Fall in Michigan is a beautiful time of year, and when thinking of hazardous driving, it’s more likely that your first thought will be about winter. But fall brings its own set of hazards on the road.
Several unique factors during fall can contribute to motor vehicle accidents. As such, it’s a good idea to remember how fall can increase your risk as a driver.
Unique fall risks
Auto accidents don’t just happen between two vehicles – A large percentage involve a single vehicle and a pedestrian, stationary object or other party. The fall season increases the risk of single-vehicle accidents in several ways.
First, fall is when children are back in school, which means both increased vehicle traffic when school starts or ends and a large number of additional pedestrians, most of whom are children who may not attend to traffic properly. After a summer with no school-related traffic, fall can be a re-adjustment period for drivers.
Second, fall is mating season for deer, spiking deer activity and substantially increasing the risk of colliding with a deer. Hitting a deer can damage your vehicle and endanger your safety.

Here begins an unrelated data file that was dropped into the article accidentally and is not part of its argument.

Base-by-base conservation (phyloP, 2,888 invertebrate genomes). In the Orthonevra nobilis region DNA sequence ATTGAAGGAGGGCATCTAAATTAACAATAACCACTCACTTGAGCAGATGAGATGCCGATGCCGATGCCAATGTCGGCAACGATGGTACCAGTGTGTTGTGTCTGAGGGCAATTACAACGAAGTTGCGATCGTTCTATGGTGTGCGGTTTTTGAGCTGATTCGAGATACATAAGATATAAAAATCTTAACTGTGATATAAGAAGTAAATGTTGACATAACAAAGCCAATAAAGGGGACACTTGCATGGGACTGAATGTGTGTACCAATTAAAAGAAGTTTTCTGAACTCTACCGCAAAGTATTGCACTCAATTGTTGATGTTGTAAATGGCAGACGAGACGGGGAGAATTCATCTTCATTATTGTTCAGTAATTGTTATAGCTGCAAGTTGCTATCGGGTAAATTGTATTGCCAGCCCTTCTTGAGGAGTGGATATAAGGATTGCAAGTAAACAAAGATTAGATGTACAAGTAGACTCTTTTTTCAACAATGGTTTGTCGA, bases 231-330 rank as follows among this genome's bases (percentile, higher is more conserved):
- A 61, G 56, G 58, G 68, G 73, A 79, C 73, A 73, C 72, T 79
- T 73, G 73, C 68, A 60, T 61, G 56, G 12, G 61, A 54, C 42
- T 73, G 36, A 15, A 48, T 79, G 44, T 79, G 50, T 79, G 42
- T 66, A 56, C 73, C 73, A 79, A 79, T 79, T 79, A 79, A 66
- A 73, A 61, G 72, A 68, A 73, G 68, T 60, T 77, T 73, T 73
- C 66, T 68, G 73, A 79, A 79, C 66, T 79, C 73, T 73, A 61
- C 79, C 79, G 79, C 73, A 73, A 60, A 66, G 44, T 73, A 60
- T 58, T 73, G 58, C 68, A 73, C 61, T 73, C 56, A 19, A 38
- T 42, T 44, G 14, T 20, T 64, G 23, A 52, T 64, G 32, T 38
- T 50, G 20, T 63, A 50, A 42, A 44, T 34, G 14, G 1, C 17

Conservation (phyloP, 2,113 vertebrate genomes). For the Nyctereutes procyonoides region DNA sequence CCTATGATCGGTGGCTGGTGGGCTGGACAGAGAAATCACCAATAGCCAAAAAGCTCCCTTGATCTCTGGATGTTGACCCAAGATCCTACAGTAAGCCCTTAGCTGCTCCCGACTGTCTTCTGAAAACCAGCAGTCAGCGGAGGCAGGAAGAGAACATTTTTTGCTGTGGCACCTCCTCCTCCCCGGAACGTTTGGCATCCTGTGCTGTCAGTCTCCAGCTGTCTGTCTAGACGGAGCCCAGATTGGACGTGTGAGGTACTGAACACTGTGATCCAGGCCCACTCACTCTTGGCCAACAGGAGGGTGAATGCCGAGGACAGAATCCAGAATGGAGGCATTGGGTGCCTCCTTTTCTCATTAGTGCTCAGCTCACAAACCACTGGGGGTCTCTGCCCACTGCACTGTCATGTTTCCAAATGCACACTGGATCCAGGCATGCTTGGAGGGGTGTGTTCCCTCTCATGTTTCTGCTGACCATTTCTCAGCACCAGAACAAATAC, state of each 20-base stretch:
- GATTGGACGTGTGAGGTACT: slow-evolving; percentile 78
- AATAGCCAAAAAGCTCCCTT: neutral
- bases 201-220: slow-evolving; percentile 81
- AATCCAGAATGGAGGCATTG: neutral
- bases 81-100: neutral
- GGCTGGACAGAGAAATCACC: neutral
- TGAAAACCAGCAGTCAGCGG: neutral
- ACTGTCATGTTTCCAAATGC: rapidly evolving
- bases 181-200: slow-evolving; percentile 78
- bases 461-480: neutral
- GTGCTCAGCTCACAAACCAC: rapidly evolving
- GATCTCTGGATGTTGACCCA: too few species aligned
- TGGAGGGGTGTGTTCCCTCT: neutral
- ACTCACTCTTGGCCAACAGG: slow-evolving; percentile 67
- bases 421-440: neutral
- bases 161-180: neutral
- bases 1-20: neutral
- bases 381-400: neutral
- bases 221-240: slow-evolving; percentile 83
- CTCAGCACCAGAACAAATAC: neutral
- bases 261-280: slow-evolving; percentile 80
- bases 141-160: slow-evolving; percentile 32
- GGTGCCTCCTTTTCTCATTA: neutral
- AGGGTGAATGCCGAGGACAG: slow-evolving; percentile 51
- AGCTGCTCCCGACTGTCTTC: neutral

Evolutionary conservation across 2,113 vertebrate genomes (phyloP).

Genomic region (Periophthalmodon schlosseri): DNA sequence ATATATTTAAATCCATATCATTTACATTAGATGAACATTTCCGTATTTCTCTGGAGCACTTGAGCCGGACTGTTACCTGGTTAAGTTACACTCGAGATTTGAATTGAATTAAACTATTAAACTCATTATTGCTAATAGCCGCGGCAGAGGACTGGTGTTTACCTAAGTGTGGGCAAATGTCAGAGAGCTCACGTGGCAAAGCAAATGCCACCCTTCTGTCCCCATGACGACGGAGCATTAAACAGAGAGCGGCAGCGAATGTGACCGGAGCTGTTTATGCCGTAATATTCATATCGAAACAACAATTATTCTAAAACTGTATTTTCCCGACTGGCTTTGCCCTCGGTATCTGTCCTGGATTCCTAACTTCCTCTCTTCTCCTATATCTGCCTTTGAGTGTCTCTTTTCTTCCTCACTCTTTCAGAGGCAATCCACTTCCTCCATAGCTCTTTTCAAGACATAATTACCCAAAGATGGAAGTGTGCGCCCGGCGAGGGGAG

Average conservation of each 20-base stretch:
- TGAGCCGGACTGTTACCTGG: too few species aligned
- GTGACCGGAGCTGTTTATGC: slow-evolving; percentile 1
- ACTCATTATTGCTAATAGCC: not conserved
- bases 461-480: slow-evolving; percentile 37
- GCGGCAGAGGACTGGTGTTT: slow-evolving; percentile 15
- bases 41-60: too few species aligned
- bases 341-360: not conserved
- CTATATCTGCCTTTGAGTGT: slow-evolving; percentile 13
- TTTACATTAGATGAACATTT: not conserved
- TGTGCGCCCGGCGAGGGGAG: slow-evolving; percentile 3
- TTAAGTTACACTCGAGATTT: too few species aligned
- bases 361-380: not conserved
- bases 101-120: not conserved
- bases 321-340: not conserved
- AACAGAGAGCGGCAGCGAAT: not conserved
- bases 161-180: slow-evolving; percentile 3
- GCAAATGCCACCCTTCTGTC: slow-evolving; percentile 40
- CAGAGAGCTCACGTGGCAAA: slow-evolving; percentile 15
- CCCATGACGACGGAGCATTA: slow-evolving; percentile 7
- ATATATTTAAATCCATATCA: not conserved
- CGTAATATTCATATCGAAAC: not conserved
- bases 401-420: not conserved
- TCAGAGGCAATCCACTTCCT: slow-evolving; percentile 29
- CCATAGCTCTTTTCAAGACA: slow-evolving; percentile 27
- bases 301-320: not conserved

Nothing makes driving less safe than winter’s snow, but the increased precipitation during fall does increase driving risk. Most summers are relatively dry and the roads are in good shape, but once fall arrives, you’ll be contending with wet driving surfaces far more frequently.
The colder weather also means that trees begin to shed their leaves, and those leaves can often accumulate on the roads. The combination of leaves and the increased precipitation can create a driving surface that’s treacherous and slick.
Fall driving brings its own set of hazards and risks. It’s important to be vigilant and aware of how the fall can increase the danger on the roads to keep yourself and your passengers safe.